Guardianships for Adults
An Incompetency proceeding for adults is a formal legal proceeding whereby a party petitions the Court to declare someone Incompetent and asks the Court to appoint a person, or entity, to be the Guardian of that person. Typically, these types of hearings are presided over by an Assistant Clerk of Court in the county where the action is filed. There are three types of Guardianship which are discussed in more detail below.
Who may file an Incompetency petition in North Carolina?
Any person, state agency, or healthcare provider may file an incompetency petition in North Carolina.
An Incompetency proceeding begins by a person filing a Petition to have an individual Respondent declared incompetent. The Petitioner must show that the Respondent meets the definition of a protected person by clear and convincing evidence. If the Court finds that the Respondent is not incompetent, the case is dismissed and nothing further happens. If the Court finds that the Respondent is incompetent, then the Court shall appoint a Guardian for the Petitioner.
There are three (3) different types of Guardianship: (1) Guardian of the Person, (2) Guardian of the Estate, or (3) General Guardian.
A Guardian of the Person is an entity that serves to make sure a Respondent has their day-to-day needs met. This includes, but is not limited to, getting food/medicine, getting to the doctor, help with personal hygiene, and other tasks of daily living.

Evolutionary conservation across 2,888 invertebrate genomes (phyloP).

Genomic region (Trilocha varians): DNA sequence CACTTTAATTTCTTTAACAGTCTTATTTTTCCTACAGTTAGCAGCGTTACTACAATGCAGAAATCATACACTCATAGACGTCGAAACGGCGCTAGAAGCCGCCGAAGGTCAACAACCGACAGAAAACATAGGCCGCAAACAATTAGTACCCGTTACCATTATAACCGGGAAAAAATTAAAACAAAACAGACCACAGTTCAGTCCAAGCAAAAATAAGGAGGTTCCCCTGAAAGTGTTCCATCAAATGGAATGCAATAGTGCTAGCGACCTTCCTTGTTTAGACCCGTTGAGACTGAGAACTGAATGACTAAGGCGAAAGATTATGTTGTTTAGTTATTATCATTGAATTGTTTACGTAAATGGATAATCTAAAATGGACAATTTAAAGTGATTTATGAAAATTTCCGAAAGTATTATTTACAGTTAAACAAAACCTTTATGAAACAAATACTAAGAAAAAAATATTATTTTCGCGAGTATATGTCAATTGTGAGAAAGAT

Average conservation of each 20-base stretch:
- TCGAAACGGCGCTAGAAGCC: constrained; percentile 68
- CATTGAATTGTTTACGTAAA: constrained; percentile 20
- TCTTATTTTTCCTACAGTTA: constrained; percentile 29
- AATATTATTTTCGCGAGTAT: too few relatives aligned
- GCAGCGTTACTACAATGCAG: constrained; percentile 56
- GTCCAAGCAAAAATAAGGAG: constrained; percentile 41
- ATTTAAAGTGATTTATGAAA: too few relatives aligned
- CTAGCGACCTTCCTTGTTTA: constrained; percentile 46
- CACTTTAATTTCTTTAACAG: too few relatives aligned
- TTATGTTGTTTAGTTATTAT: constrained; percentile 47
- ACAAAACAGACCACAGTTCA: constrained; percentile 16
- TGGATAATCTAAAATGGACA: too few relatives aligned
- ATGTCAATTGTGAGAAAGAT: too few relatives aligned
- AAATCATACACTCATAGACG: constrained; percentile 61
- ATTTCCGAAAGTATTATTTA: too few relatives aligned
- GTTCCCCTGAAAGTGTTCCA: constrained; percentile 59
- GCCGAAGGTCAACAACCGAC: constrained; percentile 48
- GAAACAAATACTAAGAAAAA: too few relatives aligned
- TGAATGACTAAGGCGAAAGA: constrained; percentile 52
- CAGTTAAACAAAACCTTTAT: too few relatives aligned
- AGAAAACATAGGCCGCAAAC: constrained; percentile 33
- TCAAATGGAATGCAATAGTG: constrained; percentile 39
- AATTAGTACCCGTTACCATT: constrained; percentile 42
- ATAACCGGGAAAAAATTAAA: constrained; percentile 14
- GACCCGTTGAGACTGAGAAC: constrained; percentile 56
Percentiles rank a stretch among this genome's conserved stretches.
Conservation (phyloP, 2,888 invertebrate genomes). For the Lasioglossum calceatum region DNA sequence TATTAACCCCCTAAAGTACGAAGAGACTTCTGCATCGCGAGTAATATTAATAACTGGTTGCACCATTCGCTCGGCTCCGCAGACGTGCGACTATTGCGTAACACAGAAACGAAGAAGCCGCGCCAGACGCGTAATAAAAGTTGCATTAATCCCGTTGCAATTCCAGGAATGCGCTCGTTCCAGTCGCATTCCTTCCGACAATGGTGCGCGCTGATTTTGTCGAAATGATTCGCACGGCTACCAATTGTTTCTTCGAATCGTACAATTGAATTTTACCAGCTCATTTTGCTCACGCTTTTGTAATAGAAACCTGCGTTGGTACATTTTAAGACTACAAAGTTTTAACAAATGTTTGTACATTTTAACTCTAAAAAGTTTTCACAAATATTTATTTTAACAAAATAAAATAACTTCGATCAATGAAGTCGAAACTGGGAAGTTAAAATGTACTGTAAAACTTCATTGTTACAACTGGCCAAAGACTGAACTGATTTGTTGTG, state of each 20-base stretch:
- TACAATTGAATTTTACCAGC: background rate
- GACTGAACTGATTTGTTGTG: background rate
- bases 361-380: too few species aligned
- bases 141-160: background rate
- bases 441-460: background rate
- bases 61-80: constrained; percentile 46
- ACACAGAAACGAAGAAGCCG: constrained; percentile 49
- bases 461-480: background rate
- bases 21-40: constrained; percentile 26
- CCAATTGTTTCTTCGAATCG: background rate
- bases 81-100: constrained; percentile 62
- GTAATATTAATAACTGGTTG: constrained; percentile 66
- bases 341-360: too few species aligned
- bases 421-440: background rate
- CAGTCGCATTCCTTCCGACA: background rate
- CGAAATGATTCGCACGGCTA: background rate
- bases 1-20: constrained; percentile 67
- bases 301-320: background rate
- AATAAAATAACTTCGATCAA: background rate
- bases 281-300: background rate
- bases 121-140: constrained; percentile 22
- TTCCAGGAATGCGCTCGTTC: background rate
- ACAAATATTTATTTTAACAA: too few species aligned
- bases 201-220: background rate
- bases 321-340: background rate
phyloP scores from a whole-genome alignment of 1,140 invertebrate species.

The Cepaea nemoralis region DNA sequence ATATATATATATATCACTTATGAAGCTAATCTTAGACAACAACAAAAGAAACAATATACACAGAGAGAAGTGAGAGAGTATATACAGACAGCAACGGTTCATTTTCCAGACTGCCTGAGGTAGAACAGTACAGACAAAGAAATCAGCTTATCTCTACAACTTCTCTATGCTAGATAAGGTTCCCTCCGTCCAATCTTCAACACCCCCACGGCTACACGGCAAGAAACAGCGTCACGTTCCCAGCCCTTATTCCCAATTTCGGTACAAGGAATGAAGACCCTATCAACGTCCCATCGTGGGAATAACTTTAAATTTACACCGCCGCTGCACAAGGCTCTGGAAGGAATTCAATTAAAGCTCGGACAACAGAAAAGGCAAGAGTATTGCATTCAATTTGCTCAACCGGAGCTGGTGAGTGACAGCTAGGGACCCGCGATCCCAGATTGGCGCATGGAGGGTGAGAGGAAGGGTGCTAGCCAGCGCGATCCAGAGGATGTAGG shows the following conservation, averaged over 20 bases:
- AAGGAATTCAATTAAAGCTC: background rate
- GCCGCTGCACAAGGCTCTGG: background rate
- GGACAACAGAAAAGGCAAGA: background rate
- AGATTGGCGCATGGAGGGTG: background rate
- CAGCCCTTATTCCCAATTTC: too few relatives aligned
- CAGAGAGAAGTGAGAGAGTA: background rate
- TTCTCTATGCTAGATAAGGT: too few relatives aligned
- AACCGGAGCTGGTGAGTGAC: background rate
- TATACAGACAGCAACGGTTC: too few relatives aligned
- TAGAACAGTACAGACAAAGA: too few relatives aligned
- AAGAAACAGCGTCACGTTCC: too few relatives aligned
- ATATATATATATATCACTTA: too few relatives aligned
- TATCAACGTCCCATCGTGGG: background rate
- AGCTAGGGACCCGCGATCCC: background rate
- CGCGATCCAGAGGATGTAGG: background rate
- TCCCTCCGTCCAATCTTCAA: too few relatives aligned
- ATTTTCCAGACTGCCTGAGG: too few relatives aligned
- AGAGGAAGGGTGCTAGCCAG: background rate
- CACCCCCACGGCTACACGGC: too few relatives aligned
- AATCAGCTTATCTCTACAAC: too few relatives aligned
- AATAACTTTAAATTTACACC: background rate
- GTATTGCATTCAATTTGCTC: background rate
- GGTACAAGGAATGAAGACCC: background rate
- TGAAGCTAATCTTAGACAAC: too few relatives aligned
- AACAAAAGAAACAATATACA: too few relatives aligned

A Guardian of the Estate is tasked with managing the financial affairs of the Respondent and making sure their bills and other matters are being paid.
A General Guardian is an entity that performs the tasks of both a Guardian of the Person and a Guardian of the Estate.
The official presiding over these hearings must listen to the evidence presented and determine what type of Guardianship is best suited to the situation and tailor an Order to fit the circumstances. The Court is directed to make any Guardianship the least restrictive as possible under the circumstances. Therefore, a person with only physical limitations may not need a person to help them with their financial affairs.
Who can serve as a Guardian?
North Carolina has a statutory priority of who it will give preference to when appointing a Guardian. North Carolina prefers to appoint individual adult Guardians with some familiarity with the incompetent; however, sometimes such persons are not available in each case. If no such person is available, the Court looks to appoint a corporation that has experience serving as a Guardian as the next candidate. If neither of those options exist, the Court may appoint a local social services agency to act as a Guardian.
At Garrett, Walker, Aycoth & Olson, our guardianship attorneys are here to help with all of your guardianship needs. Contact our attorney in Greensboro today.